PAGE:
By Bill Robinson
There’s civil war in Syria, not far from the Valley of Megiddo, and chemical weapons have been used against civilians. The Iranians are feared to be developing nuclear weapons and missiles to deliver them. The North Koreans already have both. The atmosphere is warming, seas are rising and storms are getting more destructive.
The Apocalypse is upon us!
That isn’t the Antichrist. It’s Weird Al in a bad suit playing an accordion.
And those other guys aren’t horsemen named War, Famine, Pestilence and Disease. They’re Al’s drum, guitar and keyboard accompanists.
The “Alpocalypse” came to Richmond on Thursday night. It got here later than just about anywhere else, just as Mark Twain predicted.
But the wait only heightened the pleasure for the EKU Center for the Arts audience. If this is the end of the world, then it’s going out with a bang, not a whimper.
To be frank, only the tour’s name is a parody. “Weird Al” Yankovic’s performance was all about Al and his parodies of pop songs and celebrities. The tour name was inspired by the hype surrounding fears the world would end when the last Mayan calendar ran out on Dec. 22, 2012.
However, I may have been the only person in the audience weird enough to notice.
Everybody else was too busy enjoying the Weird Al experience.
His antics and his attire are as hilarious as his music.
For Weird Al to embark on a parody of the apocalypse can be seen as gallows humor. But if the end is really near, why not go out laughing. The only pain you’ll feel is the ache in your sides from laughing so hard.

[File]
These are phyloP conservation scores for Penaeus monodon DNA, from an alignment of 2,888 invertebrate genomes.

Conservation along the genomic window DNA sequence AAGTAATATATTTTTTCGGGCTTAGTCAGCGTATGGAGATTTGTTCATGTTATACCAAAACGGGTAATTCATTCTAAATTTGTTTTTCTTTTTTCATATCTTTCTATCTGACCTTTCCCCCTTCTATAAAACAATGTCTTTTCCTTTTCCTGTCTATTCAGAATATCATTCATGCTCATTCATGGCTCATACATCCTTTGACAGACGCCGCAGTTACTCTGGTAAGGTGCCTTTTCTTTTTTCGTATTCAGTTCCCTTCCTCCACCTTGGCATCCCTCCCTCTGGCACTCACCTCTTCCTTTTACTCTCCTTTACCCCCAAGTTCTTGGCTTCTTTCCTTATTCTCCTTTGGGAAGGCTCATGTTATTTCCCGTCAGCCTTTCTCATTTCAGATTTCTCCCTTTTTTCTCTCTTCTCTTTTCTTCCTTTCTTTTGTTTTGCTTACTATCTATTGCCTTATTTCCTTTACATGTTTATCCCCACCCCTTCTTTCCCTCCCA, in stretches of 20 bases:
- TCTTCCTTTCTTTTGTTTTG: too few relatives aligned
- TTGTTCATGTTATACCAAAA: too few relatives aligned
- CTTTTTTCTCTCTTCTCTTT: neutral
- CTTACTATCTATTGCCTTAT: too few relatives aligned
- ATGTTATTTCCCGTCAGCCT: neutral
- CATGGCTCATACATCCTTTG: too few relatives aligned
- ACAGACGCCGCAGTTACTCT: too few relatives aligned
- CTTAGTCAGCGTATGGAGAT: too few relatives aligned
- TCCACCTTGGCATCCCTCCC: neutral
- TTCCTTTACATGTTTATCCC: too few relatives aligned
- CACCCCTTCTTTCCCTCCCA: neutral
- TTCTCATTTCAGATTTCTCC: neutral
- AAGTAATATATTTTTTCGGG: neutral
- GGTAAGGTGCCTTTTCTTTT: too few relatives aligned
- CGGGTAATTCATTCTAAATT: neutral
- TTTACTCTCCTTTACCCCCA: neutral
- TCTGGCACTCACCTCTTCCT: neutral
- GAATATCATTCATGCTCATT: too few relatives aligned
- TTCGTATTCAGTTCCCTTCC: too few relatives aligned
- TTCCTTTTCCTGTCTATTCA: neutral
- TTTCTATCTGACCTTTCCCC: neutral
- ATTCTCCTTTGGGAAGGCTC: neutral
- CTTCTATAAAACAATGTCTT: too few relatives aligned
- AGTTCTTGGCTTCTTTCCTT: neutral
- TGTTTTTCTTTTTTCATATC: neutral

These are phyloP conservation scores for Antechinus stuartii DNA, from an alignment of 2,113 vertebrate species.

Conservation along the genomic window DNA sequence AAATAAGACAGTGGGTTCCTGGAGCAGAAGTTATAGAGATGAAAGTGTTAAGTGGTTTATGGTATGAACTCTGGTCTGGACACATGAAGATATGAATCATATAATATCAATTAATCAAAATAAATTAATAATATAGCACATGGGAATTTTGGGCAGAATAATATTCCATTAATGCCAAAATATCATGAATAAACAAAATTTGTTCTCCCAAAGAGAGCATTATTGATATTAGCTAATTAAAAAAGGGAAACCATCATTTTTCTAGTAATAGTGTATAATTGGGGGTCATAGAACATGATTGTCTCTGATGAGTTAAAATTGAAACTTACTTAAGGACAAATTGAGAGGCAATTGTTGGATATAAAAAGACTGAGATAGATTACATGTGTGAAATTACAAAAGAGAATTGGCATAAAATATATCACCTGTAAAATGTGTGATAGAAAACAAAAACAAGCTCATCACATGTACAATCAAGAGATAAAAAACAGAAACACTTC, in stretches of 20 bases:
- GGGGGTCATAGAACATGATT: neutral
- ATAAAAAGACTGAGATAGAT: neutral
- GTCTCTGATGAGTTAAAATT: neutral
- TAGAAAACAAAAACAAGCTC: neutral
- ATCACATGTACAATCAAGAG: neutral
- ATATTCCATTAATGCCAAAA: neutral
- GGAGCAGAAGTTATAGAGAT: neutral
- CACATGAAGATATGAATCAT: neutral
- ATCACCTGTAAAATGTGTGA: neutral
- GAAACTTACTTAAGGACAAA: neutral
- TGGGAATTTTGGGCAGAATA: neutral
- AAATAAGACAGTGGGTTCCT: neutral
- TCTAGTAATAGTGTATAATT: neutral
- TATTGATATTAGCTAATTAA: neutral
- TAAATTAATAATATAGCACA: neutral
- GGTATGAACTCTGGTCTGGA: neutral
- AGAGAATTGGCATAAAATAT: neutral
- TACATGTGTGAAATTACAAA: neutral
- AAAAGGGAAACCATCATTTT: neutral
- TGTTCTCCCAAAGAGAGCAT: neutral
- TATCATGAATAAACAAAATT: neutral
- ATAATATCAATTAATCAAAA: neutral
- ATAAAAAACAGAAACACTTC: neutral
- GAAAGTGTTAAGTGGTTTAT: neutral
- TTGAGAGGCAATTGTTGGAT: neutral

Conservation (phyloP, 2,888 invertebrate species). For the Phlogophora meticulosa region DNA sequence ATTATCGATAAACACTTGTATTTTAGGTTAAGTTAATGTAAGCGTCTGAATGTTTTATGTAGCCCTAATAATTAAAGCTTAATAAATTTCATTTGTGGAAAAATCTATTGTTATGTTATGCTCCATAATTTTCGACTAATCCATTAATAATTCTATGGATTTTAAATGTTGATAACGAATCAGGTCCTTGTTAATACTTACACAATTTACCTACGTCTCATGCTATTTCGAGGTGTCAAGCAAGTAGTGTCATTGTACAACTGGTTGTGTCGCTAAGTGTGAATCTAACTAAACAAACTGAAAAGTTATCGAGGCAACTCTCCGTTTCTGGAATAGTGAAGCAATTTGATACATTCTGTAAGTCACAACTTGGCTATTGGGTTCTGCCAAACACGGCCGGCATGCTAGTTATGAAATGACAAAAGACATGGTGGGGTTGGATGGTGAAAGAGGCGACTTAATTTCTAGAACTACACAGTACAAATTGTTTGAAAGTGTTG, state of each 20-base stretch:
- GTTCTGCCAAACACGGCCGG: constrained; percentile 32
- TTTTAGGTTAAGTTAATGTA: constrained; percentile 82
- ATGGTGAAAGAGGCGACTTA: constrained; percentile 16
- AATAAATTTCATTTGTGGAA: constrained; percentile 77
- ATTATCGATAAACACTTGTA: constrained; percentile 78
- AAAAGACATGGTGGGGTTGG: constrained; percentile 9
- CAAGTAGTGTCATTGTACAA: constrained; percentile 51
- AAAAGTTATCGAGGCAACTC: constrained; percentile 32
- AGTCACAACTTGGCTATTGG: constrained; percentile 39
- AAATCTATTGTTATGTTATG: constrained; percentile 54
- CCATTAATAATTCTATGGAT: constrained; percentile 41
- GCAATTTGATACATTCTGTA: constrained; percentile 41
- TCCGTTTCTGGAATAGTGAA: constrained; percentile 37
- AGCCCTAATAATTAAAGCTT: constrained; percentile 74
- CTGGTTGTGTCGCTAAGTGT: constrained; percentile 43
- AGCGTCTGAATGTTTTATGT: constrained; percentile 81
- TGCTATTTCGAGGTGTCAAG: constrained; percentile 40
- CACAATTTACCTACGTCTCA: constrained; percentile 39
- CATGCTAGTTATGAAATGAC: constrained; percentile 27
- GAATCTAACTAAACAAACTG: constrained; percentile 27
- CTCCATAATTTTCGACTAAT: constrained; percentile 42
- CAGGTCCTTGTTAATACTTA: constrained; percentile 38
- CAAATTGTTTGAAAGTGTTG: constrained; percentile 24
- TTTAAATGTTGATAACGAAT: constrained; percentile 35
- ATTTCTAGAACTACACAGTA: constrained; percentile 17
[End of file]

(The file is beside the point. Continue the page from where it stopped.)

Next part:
Weird Al has more costumes than David Cassidy in “Joseph and the Amazing Technicolor Dreamcoat.” My favorite Tuesday night was the tiger-patterned suit with optic-orange stripes.
Al delighted the crowd at times by wandering through the audience and cozying up to women like a Las Vegas love god.
There’s no need to wonder about what happened to the weird, gangly kid who played the accordion that you remember from your childhood. Everybody may have made fun of him, but the joke is on them.
“Weird Al” Yankovic has been one of the most enduringly popular entertainers still in show business.
You may think that parody or comedy are easy because they look easy. But that only indicates you’ve never tried it.
Weird Al makes it look easy because he is enormously talented, probably far more talented than those he parodies.
I think he could have made it as a conventional entertainer, but that wouldn’t have been nearly as much fun for him – and his cult-like following. (Don’t worry. Weird Al is one cult leader who won’t ask you to drink the wrong kind of Kool-aid.)
Why settle for being just one entertainer when the multiple manifestations of Al can be endless.
Weird Al seems to have more personalities than Eve and Sybil combined.
He parodies everybody from Lawrence Welk and Michael Jackson to Madonna and Lady Gaga Spears. Tuesday night he ended one of his sets in a cloud of bubbles. (I suspect only the old audience members like me knew what the bubbles have in common with the accordion.)
I’ll admit that I’m not hip enough to be familiar with the music that Al parodies these days.
I still can’t get “My Bologna,” “Eat It,” “Like a Surgeon” and “I Lost on Jeopardy” out of my head. For many in the Tuesday night audience, their parents didn’t even know each other when those were first popular.
Some entertainers refuse Yankovic permission to parody their work. But they are the only ones too insecure to admit that he’s more talented and to be parodied by Weird Al is the ultimate form of flattery.
Although he’s thoroughly Californian, Weird Al has some Kentucky roots. According to wikipedia.org, his mother moved from Kentucky to California where she met her husband.
Now that we’ve survived the “Alpocalypse,” facing the Apocalypse should be a piece of cake.
Bill Robinson can be reached at firstname.lastname@example.org
or at 624-6690.